Sandisfield highway chief: 'Road is shot from pipeline work'
SANDISFIELD — Winter is bearing down, blacktop companies are soon to close for the season — and for the last six months, pipeline trucks have given the main road here a wicked beating.
The town's highway chief is hoping to get help from Kinder Morgan before it's too late this year.
"The road is shot," said Bobby O'Brien, Sandisfield's highway superintendent. "And I can't leave it like that over the winter because I can't maintain it in the condition that it's in now. Where trucks have gone around the corner, some of the road is blowing right apart."
O'Brien said trucks with heavy loads like steel pipes and other equipment have been tearing the road up since early May, when Tennessee Gas Pipeline Co. began building about four miles of a natural gas line here.
The condition of the roads is one layer of controversy over the Kinder Morgan subsidiary's 13-mile, Connecticut Expansion Project, for which civil disobedience by anti-pipeline activists isn't letting up.
Cold Spring Road, which connects Route 23 with Route 8 in Otis, is now a bumpy ride. It served as the main pipeline access road and is now the subject of much commiserating among residents.
"I avoid it even if I need to drive extra miles," said Hilde Weisert, a part-time Sandisfield resident.
Before the company got regulatory approval for the pipeline, town officials asked Kinder Morgan attorneys for roughly $1 million to buffer the town from budget-busting road and infrastructure damage due to transportation of pipeline equipment.
Negotiations went on for some time, but an agreement was never reached.
In an email to The Eagle, Kinder Morgan spokesman David Conover said there wasn't a contract.
"There is no agreement with the town for additional, supplemental economic benefits," he wrote.
But Conover said that before construction, Tennessee Gas hired an engineering firm to assess road conditions and will restore roads used by the company to their previous condition.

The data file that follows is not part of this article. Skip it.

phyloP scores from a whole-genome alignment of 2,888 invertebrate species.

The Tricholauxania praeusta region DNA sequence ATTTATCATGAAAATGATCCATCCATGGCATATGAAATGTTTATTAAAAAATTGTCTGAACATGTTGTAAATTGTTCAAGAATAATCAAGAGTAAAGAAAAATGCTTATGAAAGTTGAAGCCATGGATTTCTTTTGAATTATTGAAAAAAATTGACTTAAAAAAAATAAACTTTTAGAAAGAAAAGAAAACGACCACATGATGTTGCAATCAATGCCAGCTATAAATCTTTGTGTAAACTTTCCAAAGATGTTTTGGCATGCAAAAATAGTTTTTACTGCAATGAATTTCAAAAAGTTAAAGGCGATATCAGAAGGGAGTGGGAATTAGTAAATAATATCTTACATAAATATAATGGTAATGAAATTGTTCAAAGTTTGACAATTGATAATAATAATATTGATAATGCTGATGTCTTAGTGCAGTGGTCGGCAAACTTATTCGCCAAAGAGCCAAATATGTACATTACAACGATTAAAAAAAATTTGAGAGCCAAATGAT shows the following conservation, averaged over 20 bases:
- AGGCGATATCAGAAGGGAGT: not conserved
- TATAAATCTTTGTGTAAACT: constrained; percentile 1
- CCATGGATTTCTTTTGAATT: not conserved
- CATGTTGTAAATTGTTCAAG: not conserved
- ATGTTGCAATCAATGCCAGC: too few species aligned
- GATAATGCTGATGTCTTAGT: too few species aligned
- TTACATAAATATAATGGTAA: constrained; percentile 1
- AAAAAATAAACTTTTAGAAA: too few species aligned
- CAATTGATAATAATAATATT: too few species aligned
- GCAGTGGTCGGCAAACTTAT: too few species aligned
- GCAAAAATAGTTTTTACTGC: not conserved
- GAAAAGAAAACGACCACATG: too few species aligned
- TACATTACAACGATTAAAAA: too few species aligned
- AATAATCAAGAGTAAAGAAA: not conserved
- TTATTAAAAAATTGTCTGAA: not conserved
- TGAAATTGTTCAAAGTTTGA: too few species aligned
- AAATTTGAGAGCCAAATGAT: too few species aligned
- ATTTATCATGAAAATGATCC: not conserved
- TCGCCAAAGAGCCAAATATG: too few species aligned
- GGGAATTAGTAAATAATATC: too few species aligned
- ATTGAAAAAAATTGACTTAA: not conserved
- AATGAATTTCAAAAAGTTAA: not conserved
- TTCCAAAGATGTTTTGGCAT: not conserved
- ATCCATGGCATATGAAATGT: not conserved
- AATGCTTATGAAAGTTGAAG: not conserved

O'Brien said the town itself doesn't have the money for a major road overhaul. And even if he did, it's too late.
"The Lane blacktop plant closes the Wednesday before Thanksgiving," he said. "That's about two and a half weeks to get something done.
Looking for answers
O'Brien said that as the end of the construction season nears, he can't get anyone from the company or its contractor, Henkles & McCoy, to clue him in.
"I got Kinder Morgan a quote on doing that road. It was around $400,000, and I haven't heard back," he said.
O'Brien said he obtained the estimate more than six weeks ago. He said the contractor's foreman isn't able to provide a sense of when the road will be fixed.
"I talk to him every week to see where he stands, but he says `I can't give you an answer. They haven't given me an answer,'" O'Brien said.
O'Brien said he hopes the company will do more than fill potholes on Cold Spring Road.
"Ideally, I'd like to have them come in and at least put 2 inches of binder on the road, but I don't know if I'm going to see that," he said.
In one process O'Brien supports, the road is ground down one foot, re-graded, and layers of stone and oil are added before the tar goes on.
"It's better than just putting patch out there," he said. "I'm hoping to get something. I'm not pushing my luck."
"I'm not saying the road was in pristine shape before [Tennessee Gas] got there," he said. "But they've destroyed it 10-fold over from what it was."
Heather Bellow can be reached at 413-329-6871 at email@example.com or @BE_hbellow
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